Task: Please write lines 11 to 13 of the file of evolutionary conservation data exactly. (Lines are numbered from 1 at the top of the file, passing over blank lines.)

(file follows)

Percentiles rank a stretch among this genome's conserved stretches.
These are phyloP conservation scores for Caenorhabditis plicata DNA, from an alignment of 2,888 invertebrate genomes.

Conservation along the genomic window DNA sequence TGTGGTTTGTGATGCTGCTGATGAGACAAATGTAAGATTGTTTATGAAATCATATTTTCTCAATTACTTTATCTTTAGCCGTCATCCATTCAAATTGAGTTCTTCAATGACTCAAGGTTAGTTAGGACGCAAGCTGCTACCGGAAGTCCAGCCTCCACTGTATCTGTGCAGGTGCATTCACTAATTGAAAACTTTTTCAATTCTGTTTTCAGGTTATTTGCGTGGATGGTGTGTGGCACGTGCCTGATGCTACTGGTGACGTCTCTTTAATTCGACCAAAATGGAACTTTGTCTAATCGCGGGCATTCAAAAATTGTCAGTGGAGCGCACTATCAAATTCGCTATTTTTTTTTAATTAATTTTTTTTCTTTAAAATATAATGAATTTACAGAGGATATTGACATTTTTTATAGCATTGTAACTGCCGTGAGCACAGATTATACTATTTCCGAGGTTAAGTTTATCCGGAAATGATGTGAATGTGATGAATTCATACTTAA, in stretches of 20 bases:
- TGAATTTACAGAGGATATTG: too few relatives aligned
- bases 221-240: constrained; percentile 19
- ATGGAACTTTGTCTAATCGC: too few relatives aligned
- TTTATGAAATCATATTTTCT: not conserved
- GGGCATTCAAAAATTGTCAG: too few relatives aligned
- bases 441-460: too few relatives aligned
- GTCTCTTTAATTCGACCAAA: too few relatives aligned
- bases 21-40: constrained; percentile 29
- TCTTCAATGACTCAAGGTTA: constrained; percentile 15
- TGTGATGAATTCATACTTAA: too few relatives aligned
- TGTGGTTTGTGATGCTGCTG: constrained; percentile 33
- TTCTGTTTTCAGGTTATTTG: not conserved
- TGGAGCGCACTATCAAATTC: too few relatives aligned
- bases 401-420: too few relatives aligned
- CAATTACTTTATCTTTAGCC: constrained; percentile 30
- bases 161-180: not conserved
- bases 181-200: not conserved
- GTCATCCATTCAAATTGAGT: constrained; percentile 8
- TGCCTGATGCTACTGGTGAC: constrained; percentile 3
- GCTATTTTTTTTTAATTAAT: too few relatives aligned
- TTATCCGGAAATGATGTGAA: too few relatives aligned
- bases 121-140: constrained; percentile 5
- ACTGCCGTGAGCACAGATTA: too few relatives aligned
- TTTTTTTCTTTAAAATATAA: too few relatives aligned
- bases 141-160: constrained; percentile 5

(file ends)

- bases 21-40: constrained; percentile 29
- TCTTCAATGACTCAAGGTTA: constrained; percentile 15
- TGTGATGAATTCATACTTAA: too few relatives aligned